Lessons in living, Bermuda-style
We’re not great tourists but arriving on an island I was so abysmally ignorant about was fascinating.
Getting off the ship I had a déjà vu feeling. Been there. Seen that. Realization dawned. It was the colonial legacy that made it all so familiar. Parts of Pondicherry looked like this. And Mauritius.
Frightfully expensive, but that didn’t stop the tourists from going out and spending their money. Good for the local economy, I thought. The people here are lovely. Genuinely friendly, polite and welcoming – mostly. Not just putting it on for the rich US tourists.
Me on a cruise ship? Couldn’t believe it. For the most part, I felt like a fish out of water. Then we met Mr Bermuda: Big Ed Christopher, all two metres of him. He is the town crier, complete in 17th or was it 18th-century regalia: hat, gold braids, lace and all. Even without the stage gear, Big Ed cuts a dashing figure. Not a man you’d easily forget.
He fascinates his audience as he takes us on a historical walk, explaining the origins of the settlement and giving us a potted history with all kinds of information. He starts with the first shipwrecked crew who ‘discovered’ the uninhabited island. Then moves on to the slaves, both West Indian, Native American and Irish and Scottish prisoners who were brought in for agriculture. Ed also introduced us to modern-day Bermudian governance and trivia. I had no idea that Bermuda was still a colony of Britain. Or that many locals prefer to leave it that way.
We learn a lot. Many of those lessons would benefit all of us hugely. Bermudians can only own one car per family. So we notice the Chief Justice has arrived on a motorbike because his wife needed the car. There’s no garbage lying around. Almost everything’s clean and well maintained. The seafront area is the tourists’ happy hunting ground, but even the poorer quarters did not have an air of squalour, in spite of being slightly run down. Though we saw quite a few people who looked like perennial drunks, they were not menacing like the drunken men I carefully avoid on Indian streets. ‘They’re on happy juice,’ Ed says. ‘They wouldn’t dream of harming anyone.’
Bangalore and London could learn from Bermuda something that might help keep housing affordable for the local population. Only Bermudians can buy land here. ‘Since the island has such limited space, if rich foreigners came and bought up the best locations, where would our people go?’ asks Ed. I think of Londoners moving out because millionaires have bought up properties as investments. I think of Bangalore’s increasingly unaffordable flats. I see resentful Italians, French and Spanish people who can’t stand huge parts of their country being bought up as second-home destinations by wealthy outsiders. And I wonder how come we didn’t inherit this Bermudian common sense to protect our own folk from the land sharks who invade all our countries?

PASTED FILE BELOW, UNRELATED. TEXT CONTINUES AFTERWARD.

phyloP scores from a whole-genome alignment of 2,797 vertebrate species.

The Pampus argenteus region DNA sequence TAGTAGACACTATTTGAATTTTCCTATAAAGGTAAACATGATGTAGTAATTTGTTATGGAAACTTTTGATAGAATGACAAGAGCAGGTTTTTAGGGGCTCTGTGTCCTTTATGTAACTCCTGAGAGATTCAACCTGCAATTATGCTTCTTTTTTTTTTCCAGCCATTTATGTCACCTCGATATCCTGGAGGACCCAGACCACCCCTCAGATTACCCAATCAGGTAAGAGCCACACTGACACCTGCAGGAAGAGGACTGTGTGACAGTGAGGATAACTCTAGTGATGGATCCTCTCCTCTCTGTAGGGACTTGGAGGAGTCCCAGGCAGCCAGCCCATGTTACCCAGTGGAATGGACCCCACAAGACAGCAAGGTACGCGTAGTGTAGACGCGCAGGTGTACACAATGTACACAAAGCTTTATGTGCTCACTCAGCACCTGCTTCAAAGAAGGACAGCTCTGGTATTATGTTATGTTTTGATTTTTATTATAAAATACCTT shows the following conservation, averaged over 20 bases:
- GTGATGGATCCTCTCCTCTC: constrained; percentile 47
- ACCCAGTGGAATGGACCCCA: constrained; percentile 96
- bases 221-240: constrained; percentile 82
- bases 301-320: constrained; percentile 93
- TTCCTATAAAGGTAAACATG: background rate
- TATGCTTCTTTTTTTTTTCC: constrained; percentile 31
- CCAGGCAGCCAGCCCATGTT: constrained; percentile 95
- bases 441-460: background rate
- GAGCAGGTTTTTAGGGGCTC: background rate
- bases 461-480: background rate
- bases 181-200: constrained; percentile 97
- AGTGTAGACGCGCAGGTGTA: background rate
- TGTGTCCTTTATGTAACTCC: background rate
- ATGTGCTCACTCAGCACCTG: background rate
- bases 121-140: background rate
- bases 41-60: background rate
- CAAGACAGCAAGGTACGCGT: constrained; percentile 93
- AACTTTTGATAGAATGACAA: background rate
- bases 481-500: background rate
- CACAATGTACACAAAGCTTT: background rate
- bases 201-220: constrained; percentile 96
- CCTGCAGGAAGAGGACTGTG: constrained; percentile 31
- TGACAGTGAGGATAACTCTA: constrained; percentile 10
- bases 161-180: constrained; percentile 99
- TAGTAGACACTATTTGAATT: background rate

All the roofs of Bermudian buildings are white. And stepped. Ed explains why. There is no fresh water on the island – so all the rainwater from the roofs is harvested. The white is lime to purify the water. Another thing to learn from Bermuda.
As we watch local kids dancing in the street, I sense a carefree, happy environment. If we spent a week with Ed we’d have enough insights and distilled wisdom to fill a book. We had all of an hour and a half of Ed’s wisdom. So what we didn’t learn would fill several volumes. But what we did learn was fascinating.
We watched local people protesting against a Canadian company trying to build an airport which the company would control and profit from for 30 years. ‘What about us?’ ask Bermudians waving banners. Apparently, they have brought the island to a standstill whenever they felt bad governance or business decisions were being made on their behalf. ‘It’s a small place, a tiny community. Everyone knows what’s going on. So we can control it easily,’ says Ed.
Is that the secret then? Staying small? Being a close community?
Lucky people to not get caught up in the rat race, to live in paradise and feel happy with their lot.
I’m glad I came to Bermuda. Thank you, Ed.
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